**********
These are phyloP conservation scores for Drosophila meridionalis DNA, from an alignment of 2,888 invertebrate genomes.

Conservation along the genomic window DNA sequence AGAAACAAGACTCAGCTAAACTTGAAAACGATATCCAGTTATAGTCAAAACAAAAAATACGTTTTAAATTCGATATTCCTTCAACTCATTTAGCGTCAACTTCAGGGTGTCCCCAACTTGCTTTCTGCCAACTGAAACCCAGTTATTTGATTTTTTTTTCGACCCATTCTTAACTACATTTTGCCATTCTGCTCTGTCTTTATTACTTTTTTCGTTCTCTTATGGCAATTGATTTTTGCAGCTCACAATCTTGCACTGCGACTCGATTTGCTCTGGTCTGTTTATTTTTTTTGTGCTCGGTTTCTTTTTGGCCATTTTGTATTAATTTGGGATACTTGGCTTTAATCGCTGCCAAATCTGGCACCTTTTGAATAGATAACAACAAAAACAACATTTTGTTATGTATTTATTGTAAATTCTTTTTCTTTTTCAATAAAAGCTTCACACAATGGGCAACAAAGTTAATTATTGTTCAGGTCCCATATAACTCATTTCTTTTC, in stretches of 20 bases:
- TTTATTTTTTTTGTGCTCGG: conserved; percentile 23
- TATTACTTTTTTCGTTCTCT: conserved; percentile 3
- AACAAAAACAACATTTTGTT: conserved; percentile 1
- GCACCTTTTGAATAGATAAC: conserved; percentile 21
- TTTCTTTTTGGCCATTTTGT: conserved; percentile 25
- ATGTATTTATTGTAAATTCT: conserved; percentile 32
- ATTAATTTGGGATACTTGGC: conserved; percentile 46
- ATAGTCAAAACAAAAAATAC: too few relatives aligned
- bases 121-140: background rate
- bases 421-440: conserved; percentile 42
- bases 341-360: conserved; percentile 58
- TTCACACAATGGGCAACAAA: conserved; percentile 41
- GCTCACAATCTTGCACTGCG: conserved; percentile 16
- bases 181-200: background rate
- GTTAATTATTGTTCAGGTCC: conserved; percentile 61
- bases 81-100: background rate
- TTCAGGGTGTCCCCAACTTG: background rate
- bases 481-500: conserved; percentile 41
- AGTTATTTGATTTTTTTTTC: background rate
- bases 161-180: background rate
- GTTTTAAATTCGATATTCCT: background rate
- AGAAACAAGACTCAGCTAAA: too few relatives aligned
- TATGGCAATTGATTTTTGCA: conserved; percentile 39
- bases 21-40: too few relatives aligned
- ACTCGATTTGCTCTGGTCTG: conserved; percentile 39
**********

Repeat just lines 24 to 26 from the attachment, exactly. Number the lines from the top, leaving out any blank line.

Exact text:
- AGAAACAAGACTCAGCTAAA: too few relatives aligned
- TATGGCAATTGATTTTTGCA: conserved; percentile 39
- bases 21-40: too few relatives aligned